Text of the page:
Home Bokashi Making


With the Bokashi kitchen bucket, you ferment your own kitchen waste in the house. By mixing kitchen waste with Bokashi starter and keeping it sealed in the kitchen bucket, a valuable organic material is created. The Effective Micro-organisms present in the Bokashi starter ensure that the fresh kitchen remains ferment instead of rot. Rotting and stench are not given a chance in this fermentation process. In exchange, you get good nutrition for the soil life.

– Cut the kitchen waste into pieces of maximum 5 x 5cm.
– Divide a small amount of Bokashi starter on the grid of the Bokashi kitchen bucket.
– Apply a layer of approx. 5 cm of fresh kitchen waste.
– Sprinkle another handful of Bokashi starter on the kitchen waste and press everything firmly.
– Close the Bokashi kitchen bucket securely with the lid.
– Repeat this process until the bucket is full.

Drain the collected juice daily or every other day. It can take about a week before the first liquid can be drained. The amount of moisture depends on which remains are processed in the bucket. A lot of fruit, for example, gives a lot of moisture. Draining is important because Bokashi does not like wet feet.

Bokashi juice is a kind of superfood for plants because it contains nutrients and useful microorganisms. It is quite acidic. Dilute the Bokashi juice therefore at least 1/100 with water (that is 10 ml on 1 litre of water). It is best to use the drained juice immediately. In the toilet/drainage pipes it works as a preventive and natural cleaning. Another advantage!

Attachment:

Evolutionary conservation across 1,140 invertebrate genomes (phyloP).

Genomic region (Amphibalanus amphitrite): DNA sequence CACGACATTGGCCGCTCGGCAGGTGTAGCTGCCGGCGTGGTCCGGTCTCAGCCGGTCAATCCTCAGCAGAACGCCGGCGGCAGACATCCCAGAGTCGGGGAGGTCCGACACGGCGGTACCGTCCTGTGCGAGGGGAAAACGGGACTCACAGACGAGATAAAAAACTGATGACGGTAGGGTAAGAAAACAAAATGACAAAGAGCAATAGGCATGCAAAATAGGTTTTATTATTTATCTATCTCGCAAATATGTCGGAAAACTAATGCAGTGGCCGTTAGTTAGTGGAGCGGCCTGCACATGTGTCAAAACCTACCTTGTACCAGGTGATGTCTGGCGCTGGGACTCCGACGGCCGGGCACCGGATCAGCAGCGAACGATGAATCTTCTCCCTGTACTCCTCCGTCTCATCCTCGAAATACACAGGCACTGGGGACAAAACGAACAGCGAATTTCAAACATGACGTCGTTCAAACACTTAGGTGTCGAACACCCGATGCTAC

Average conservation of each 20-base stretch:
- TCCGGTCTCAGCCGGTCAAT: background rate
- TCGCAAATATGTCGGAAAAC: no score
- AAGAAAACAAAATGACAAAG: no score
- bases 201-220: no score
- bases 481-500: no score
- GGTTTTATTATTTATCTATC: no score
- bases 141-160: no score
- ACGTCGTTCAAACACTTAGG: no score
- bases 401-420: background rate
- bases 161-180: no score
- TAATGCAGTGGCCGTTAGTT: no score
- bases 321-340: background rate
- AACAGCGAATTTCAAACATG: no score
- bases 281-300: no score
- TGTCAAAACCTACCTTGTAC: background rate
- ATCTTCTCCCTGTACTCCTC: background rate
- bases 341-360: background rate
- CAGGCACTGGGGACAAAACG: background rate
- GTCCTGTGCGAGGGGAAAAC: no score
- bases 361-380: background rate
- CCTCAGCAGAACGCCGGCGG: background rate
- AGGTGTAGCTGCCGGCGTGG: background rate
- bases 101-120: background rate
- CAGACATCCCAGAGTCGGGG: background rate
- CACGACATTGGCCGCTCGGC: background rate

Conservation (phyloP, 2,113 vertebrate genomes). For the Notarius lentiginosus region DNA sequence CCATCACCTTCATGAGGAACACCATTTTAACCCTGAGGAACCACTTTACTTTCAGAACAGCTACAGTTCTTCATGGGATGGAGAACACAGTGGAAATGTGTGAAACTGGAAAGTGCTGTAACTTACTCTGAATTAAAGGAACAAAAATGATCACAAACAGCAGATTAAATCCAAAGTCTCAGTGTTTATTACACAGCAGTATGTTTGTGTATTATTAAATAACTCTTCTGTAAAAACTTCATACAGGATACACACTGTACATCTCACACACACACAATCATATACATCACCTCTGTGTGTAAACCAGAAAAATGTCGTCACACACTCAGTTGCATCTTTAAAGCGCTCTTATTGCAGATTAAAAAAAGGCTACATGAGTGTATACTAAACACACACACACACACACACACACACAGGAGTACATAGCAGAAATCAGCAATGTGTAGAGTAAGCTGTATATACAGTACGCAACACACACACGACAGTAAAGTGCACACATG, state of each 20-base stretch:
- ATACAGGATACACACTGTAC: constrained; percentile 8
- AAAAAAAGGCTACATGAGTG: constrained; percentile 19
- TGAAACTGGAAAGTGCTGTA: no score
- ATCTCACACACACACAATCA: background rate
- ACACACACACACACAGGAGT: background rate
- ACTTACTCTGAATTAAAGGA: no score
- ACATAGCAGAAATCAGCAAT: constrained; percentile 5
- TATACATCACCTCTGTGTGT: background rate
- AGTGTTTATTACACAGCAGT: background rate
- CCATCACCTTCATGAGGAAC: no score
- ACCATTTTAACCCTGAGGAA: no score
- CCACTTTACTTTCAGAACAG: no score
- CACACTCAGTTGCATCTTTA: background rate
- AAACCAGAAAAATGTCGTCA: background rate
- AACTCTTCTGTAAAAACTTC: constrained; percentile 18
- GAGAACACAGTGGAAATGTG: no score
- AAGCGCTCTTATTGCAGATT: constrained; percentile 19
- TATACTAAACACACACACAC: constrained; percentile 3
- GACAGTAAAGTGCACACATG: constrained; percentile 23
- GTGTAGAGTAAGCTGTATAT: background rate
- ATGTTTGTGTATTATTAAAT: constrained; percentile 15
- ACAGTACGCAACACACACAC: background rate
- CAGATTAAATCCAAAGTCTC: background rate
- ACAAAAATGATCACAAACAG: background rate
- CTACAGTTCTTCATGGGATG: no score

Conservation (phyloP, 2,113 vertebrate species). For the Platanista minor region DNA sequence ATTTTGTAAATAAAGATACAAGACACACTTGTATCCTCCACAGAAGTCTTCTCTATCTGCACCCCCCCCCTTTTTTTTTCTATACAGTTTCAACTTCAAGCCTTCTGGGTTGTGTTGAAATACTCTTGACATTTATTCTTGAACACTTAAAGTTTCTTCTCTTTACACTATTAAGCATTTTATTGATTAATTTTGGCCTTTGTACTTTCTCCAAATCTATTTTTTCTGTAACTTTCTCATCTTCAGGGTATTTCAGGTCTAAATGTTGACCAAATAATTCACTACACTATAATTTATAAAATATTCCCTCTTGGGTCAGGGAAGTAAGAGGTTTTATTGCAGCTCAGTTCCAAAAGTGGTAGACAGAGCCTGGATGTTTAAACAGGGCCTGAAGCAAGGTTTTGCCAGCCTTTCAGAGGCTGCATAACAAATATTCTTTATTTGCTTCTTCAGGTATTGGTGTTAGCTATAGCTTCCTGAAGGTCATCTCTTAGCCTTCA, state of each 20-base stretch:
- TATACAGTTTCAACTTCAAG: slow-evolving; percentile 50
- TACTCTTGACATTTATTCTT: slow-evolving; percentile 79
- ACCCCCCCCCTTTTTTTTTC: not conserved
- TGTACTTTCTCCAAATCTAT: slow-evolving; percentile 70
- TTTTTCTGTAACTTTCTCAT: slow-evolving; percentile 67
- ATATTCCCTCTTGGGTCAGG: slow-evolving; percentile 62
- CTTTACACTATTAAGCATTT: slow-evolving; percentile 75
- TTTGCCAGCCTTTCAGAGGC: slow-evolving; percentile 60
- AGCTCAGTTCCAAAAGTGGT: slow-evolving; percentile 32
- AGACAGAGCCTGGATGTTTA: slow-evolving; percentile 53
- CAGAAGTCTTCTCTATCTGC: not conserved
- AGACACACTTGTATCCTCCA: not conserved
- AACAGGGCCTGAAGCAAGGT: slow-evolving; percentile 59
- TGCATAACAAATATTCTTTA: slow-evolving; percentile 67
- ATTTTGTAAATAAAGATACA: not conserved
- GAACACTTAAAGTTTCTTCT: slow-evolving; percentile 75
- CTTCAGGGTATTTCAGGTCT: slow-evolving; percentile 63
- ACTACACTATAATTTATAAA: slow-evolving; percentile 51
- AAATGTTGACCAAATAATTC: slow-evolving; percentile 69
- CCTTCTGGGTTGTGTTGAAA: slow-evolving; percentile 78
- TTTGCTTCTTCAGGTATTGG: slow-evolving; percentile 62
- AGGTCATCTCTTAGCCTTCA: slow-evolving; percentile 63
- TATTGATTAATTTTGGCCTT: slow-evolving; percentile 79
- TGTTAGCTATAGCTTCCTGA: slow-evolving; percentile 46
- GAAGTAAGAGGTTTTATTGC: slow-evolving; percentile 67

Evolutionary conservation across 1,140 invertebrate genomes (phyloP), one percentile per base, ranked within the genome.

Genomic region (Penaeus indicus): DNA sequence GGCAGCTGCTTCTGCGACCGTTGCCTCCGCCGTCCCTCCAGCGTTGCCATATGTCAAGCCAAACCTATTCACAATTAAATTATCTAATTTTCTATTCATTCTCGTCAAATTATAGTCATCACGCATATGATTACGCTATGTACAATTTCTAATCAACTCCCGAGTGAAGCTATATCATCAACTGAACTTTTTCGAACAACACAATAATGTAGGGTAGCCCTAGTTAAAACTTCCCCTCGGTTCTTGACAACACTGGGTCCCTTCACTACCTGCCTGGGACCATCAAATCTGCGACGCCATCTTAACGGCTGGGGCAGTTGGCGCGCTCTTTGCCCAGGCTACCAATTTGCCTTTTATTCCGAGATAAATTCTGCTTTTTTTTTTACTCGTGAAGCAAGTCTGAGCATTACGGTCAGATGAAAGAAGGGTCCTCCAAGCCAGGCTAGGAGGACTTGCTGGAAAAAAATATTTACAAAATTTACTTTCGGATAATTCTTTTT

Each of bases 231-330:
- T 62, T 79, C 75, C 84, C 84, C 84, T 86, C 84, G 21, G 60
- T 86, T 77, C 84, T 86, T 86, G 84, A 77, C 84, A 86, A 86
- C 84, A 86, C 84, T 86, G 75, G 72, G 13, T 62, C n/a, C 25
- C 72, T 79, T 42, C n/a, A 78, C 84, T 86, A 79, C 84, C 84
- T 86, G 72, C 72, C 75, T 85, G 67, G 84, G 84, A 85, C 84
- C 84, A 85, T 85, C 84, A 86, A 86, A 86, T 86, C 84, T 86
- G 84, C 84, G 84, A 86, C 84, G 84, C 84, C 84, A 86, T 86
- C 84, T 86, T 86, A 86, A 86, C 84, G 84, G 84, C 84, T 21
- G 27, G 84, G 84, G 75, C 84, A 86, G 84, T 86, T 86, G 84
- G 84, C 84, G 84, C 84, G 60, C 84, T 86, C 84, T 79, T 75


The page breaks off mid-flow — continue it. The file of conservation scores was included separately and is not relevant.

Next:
– Let the Bokashi kitchen bucket ferment for another 2 weeks with the lid closed. The top layer still needs time.

– The Bokashi is ready when it has a sweet and sour smell. The kitchen remains have hardly changed in structure and appearance.
– Process the Bokashi directly in the soil or enrich the compost heap with it. Process approx. 1 kg Bokashi/m2 on (up to max. 2 kg/m2 on poor soils) per year. Soil life such as bacteria, fungi and earthworms digest the Bokashi. The nutrients that are released are absorbed by the plants.